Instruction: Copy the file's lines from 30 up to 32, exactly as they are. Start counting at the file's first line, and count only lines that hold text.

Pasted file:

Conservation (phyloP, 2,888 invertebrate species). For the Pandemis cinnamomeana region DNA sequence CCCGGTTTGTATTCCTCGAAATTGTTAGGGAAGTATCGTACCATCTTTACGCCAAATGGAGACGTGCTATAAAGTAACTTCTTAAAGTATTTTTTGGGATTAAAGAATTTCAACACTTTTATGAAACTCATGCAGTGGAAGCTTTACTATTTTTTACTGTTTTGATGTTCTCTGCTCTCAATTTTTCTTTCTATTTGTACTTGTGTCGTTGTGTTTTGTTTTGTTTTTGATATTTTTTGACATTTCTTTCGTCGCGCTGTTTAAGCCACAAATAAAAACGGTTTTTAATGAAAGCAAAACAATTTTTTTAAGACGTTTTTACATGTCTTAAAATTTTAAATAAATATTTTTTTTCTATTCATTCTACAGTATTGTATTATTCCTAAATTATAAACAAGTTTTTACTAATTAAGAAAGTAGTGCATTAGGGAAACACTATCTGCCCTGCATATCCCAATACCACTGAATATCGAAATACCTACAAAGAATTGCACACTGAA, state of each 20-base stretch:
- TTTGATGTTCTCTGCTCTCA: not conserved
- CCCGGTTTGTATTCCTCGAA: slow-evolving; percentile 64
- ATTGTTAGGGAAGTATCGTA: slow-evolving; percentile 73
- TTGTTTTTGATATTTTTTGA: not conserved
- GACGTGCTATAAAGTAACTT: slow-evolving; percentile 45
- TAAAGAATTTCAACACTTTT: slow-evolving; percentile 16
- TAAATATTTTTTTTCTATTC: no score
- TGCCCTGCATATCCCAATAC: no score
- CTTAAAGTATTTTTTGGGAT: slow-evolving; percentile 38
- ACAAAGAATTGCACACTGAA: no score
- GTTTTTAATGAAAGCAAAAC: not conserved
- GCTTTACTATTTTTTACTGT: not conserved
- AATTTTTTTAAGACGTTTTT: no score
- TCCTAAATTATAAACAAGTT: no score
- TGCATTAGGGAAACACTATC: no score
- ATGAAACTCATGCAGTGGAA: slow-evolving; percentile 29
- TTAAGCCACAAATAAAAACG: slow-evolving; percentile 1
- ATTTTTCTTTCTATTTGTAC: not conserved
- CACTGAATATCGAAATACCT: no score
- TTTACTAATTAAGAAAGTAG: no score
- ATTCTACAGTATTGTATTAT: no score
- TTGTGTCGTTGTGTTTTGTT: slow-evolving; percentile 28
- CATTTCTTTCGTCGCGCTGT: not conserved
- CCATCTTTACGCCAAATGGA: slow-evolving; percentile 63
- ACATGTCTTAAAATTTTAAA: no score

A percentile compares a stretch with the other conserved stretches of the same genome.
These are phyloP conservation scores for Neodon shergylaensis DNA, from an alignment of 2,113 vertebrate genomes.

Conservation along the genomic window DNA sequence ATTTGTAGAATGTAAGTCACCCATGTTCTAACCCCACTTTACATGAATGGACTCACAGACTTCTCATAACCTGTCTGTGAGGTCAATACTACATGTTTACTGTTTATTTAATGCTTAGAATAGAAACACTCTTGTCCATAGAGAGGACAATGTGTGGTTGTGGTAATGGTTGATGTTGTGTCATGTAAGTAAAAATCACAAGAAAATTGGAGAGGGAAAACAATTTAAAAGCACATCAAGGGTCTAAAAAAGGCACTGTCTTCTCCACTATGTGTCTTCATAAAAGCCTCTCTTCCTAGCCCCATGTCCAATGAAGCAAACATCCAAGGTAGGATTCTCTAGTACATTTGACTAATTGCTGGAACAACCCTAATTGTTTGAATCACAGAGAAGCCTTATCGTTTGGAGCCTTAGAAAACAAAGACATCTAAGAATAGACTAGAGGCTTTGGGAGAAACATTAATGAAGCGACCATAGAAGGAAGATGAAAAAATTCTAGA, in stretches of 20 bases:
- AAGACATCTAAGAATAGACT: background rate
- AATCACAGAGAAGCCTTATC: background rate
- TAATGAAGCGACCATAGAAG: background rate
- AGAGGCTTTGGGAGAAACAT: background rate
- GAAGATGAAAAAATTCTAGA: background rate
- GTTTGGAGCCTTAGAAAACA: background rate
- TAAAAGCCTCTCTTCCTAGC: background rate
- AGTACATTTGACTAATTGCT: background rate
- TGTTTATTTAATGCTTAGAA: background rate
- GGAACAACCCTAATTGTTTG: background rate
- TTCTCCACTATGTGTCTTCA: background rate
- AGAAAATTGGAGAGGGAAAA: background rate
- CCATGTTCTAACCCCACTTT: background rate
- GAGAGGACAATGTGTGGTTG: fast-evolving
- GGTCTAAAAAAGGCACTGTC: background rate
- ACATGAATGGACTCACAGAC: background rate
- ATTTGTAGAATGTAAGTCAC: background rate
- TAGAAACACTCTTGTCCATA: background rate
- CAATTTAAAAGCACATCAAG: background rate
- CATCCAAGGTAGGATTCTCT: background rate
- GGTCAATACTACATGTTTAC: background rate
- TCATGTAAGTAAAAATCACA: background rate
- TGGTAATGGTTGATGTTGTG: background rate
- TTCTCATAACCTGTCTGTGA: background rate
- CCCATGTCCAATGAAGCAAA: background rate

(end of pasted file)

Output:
- AAGACATCTAAGAATAGACT: background rate
- AATCACAGAGAAGCCTTATC: background rate
- TAATGAAGCGACCATAGAAG: background rate